Publication date: Dec. 1, 2015
Category: Young Adult - Contemporary
Source: Received via Netgalley from publisher (Thanks!)
Summary: Parker Grant doesn't need 20/20 vision to see right through you. That's why she created the Rules: Don't treat her any differently just because she's blind & never take advantage. There will be no second chances. Just ask Scott Kilpatrick, the boy who broke her heart. When Scott suddenly reappears in her life, Parker knows there's only one way to react -shun him completely. She has enough on her mind already, like trying out for the track team (that's right!), doling out tough-love advice to her painfully naive classmates, and giving herself gold stars for every day she hasn't cried since her dad's death three months ago. But avoiding her past quickly proves impossible, and the more Parker learns about what really happened--both with Scott, and her dad--the more she starts to question if things are always as they seem. Maybe, just maybe, some Rules are meant to be broken. (greads.com)
The GoodNot If I See You First hit me in a way I didn’t expect. It’s raw, unflinchingly honest and written extremely well. I was swept in to experiencing Parker Grant’s world as she does. She’s blind and has very distinct rules not only for how she approaches life, but for how she expects to be approached. They’re pretty straight-forward. Don’t deceive her (especially in a way that’s humiliating or uses her blindness to do so). Don’t treat her differently. Don’t touch her without asking. And in light of everything that’s happened to her recently — her father died three months ago and her aunt, uncle and cousins moved into her house — she refuses to cry or change her routines. Parker has been determined to handle things in a very black and white way and this book is about how she learns to embrace the shades of gray in life. It’s a very internal journey but that makes it no less moving.
What I loved is that the author doesn’t strive to make the reader feel bad for Parker or show her in a sympathetic light. We find out that she loves to run on her own, which given her blindness, is just unbelievable. But the running and her every day moments consists of constantly counting steps, memorizing the route, and feeling out what’s in front of her. As we’re in her shoes, we’re given insight into little things like how startling a touch can be if you don’t see it coming. On the flip side, Parker inability to see allows her to speak freely since she can’t gauge reactions (which was awesome especially because she and her best friend have turned this into a special service where they give advice to classmates). But going further, we see how her strict rules and worry over how she gets treated sometimes makes her less aware of how she treats the people in her life. We pretty get much the good, bad and the ugly of Parker and I loved that. Eventually she can’t sustain these rules and as these walls get broken down (either by friends, family or otherwise), she grows as a person and instead of shying away, she approaches every realization straight on. There are beautiful moments and conflicts with her best friend (loved those scenes; one in particular made me cry!) and also with Scott, a former someone special. Everything was just handled so well. I can’t say that enough.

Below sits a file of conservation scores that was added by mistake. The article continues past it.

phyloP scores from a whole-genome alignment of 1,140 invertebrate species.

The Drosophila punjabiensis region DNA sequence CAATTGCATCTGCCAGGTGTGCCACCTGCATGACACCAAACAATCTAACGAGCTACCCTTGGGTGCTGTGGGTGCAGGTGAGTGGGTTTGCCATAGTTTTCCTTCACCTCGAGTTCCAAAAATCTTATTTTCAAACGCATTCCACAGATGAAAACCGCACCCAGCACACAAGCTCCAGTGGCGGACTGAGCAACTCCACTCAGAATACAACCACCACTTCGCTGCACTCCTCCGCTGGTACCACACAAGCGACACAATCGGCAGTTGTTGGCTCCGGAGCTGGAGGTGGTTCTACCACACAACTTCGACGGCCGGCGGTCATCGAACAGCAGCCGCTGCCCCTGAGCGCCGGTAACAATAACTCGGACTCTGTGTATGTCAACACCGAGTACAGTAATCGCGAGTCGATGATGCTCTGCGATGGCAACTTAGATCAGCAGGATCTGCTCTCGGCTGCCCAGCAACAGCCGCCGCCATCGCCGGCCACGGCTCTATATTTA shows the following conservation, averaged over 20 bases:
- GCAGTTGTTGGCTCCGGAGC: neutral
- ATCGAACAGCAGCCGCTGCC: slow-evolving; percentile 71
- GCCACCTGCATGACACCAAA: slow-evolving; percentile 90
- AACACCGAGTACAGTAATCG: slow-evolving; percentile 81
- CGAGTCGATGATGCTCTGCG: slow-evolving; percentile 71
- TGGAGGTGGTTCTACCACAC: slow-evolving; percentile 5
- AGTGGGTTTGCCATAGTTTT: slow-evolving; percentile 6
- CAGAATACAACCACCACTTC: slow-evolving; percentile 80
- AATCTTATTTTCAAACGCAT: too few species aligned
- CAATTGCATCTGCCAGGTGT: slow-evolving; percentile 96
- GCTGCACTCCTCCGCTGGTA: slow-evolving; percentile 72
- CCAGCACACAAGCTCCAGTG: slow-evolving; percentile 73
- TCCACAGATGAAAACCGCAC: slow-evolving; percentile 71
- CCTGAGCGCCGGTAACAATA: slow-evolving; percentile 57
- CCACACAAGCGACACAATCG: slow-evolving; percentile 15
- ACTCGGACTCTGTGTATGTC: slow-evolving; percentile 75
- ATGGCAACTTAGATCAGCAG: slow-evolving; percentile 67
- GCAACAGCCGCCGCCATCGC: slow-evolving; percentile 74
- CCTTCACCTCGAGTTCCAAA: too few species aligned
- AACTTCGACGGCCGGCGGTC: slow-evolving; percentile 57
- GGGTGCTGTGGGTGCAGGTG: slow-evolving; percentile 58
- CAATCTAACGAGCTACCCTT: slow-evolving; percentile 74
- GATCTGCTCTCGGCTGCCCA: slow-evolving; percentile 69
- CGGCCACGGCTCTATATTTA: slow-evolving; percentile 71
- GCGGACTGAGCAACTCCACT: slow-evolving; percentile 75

(No) ReservationsEven though the ending put a smile on my face, I did want just one more page! If you read it, you’ll totally get why.
Do I recommend?I do! I very much enjoyed the story, the characters and how it was all written. I haven’t heard much from anyone else about this book yet so I feel like it’s flying under the radar. Definitely worth checking out.